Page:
My Life, My Words: Liz Davis — ‘Mental health on 2 wheels’

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Liz Davis stands inside The Giving Tree, her store on Yampa Avenue. Davis moved to Hayden in 1978. She and her husband, Russ, are avid Harley Davidson riders.

Occupation

Owner of the Giving Tree, 525 Yampa Ave.

“I’ve lived in Hayden for 32 years now. I’m originally from California

“I’m old enough that I’ve been on Route 66 from Chicago to (Los Angeles) three different times. The first time, I was three months old. My dad knew I didn’t want to be (in Illinois) where it was cold and icy and nasty, so we moved to California. My mother was an amazing woman. She’s driving a car, following my dad who’s on his Harley (Davidson) and they’re driving from Illinois to California, and she has a three-month-old infant in the car. Amazing woman. I’m not sure I could have made that trip without losing my mind.

“(My husband, daughter and I) moved here in 1978 and he went to work for T&H Parts.

“My husband had reached his limit with what we thought was the overcrowding then … We sold our home in California, we put everything in storage and we just did a three-month trip while our daughter was not in school for the summer. We did Illinois and we did Yellowstone and Yosemite (National Parks) and the Grand Tetons and all those things. We wound up here because my husband’s uncle and aunt lived in Hayden. It was just one of those things — he had been coming here hunting since he was in junior high.

“It was a real culture shock, where I had a mall on every corner practically in California, I didn’t have a mall on every corner here.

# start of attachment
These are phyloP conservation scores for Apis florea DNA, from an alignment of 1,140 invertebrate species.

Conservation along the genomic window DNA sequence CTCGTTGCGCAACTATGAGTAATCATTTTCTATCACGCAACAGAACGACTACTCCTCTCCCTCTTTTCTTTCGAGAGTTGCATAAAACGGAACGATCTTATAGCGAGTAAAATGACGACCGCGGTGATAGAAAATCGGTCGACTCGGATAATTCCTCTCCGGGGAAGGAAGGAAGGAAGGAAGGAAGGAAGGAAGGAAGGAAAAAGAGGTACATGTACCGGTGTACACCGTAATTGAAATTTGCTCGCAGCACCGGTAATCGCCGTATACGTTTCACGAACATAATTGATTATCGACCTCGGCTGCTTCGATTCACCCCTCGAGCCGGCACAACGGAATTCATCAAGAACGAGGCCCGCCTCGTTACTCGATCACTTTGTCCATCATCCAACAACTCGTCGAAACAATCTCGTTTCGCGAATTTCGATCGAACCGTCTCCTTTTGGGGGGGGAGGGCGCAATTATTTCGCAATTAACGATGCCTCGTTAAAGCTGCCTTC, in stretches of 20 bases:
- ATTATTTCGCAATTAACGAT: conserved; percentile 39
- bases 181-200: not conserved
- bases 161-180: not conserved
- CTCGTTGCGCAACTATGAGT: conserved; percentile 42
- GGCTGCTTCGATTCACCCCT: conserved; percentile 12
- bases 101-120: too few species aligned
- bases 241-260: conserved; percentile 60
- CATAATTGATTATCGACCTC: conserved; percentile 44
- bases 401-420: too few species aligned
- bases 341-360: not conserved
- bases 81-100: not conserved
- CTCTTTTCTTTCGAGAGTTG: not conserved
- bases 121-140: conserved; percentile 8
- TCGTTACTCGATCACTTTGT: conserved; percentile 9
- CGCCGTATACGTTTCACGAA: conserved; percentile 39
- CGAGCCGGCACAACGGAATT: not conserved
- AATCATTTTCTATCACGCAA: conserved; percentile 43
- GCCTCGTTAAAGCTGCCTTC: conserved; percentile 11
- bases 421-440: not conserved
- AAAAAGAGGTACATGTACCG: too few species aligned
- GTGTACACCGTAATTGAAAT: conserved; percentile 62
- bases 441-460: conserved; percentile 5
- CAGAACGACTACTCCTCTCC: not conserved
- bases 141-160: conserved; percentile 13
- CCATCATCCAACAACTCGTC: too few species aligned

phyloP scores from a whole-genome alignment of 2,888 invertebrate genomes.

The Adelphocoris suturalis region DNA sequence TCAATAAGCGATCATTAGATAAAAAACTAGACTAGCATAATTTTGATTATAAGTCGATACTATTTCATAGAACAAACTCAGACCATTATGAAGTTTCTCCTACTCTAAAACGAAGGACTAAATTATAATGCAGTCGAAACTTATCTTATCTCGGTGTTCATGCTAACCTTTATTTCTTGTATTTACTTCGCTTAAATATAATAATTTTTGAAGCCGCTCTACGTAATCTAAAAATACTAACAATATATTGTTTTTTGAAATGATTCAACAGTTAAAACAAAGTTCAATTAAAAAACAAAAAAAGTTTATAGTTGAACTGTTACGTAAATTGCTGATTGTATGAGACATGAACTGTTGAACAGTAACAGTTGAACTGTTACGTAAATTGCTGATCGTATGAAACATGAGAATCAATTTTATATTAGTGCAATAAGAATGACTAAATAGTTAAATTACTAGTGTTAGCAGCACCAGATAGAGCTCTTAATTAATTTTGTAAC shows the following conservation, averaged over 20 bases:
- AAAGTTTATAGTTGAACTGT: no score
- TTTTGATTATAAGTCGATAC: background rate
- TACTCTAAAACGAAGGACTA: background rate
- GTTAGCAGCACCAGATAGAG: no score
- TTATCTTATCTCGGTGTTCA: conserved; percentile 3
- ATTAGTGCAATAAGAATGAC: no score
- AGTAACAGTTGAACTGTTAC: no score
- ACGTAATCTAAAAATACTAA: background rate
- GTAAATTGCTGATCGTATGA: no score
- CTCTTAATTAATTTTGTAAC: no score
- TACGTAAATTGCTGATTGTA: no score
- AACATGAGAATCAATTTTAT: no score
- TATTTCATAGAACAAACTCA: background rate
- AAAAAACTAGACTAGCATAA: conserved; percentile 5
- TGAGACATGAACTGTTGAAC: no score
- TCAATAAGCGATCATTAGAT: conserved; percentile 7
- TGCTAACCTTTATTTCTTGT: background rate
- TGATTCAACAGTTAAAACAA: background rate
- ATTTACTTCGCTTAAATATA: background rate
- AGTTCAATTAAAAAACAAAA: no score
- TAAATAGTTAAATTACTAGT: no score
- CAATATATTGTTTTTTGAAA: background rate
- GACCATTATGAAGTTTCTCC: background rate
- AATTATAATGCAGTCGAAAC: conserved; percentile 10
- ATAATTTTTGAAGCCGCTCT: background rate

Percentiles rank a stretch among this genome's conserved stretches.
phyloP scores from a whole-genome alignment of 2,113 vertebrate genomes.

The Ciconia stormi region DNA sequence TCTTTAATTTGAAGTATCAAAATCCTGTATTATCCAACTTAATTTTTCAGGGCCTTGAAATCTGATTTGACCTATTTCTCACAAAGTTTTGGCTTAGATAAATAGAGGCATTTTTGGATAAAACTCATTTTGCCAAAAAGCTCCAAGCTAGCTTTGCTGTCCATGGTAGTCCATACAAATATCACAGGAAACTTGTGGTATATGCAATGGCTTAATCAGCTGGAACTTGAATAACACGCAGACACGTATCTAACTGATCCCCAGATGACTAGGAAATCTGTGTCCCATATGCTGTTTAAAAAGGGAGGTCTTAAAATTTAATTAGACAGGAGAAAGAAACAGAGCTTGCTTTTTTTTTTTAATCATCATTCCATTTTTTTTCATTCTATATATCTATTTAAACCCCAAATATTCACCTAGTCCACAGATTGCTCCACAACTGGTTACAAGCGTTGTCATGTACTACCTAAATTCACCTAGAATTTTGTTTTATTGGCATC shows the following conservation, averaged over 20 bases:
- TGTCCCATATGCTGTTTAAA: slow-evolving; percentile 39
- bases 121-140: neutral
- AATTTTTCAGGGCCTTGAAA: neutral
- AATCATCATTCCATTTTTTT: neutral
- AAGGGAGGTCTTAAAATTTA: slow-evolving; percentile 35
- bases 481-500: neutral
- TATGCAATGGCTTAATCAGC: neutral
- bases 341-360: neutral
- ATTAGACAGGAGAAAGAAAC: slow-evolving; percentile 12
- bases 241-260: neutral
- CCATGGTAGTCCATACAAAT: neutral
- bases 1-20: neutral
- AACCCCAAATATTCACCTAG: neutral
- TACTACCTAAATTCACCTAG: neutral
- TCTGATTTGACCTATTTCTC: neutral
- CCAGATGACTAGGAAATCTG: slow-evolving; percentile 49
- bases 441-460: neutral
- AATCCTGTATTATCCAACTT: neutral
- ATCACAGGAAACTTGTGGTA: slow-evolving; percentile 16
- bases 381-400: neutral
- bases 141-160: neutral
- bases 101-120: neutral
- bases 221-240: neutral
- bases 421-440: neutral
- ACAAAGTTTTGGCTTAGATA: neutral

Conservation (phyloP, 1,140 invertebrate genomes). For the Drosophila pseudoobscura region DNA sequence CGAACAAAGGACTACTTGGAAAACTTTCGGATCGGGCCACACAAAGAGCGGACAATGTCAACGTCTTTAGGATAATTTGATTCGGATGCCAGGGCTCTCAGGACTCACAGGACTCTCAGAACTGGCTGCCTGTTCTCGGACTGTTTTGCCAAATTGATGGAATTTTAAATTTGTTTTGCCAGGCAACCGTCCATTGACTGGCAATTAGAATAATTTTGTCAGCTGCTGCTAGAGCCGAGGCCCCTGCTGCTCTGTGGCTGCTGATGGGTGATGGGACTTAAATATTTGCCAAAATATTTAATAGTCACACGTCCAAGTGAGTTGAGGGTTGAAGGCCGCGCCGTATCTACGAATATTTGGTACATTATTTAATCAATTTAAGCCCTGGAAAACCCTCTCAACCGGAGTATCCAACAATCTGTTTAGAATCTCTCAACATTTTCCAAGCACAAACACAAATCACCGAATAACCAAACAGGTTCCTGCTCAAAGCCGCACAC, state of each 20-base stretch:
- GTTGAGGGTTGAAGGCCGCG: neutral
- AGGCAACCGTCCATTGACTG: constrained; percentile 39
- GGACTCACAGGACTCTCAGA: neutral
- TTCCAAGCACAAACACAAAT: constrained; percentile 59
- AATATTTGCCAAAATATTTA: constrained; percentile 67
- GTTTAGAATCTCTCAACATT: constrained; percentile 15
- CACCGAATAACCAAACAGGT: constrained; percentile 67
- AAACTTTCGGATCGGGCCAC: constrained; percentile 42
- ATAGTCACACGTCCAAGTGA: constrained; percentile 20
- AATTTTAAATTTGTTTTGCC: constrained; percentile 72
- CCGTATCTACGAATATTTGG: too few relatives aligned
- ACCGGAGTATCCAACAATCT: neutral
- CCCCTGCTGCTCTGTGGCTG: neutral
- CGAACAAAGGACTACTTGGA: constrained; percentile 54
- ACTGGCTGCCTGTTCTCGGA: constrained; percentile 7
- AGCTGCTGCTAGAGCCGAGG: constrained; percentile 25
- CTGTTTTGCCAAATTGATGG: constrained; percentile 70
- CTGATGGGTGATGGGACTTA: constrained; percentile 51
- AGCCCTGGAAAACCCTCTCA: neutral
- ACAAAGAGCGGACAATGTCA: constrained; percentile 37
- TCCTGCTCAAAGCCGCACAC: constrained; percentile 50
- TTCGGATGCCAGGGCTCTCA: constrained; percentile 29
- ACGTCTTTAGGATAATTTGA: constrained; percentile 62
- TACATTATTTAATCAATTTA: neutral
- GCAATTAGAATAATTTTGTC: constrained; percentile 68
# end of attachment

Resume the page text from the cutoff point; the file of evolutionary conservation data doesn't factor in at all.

“I didn’t even own a coat when I moved here, I truly didn’t. Now I own several coats and lots of smart wool socks and snow boots and many gloves and hats and scarves and things like that, all the accoutrements of winter.

“The first winter was an extreme revelation.

“We had motorcycles in California, then we got horses here, now we’re back to the iron horses. We try to take as many trips as we can, but with this business and my husband’s business, we don’t get away as much as we’d like.

“I don’t normally ride it to work because I carry too much stuff. I carry a briefcase and a laptop and I don’t want to wreck my hair with the helmet.

“People that know me well, it just didn’t quite fit the picture of the Liz they know.

“I was practically born on a Harley and we rode in California before every vehicle was out to get you, so to speak.

“When you get on a Harley, you don’t have time to worry about your business, the stuff that needs to be done at home. (You don’t worry), ‘Gosh, I need to paint the trim on my house,’ I need to do this, I need to do that. It’s mental health on two wheels.

“You’re just rolling along, enjoying things. You’re watching for vehicles, you’re watching for animals and you’re enjoying the beauty.

“I love the fresh air and the freedom. Riding, it’s like people that ride horses. It’s just one of those things. You get out there by yourself and you stop worrying about all these things I should be doing. They’ll wait.”

— Interview by Scott Schlaufman

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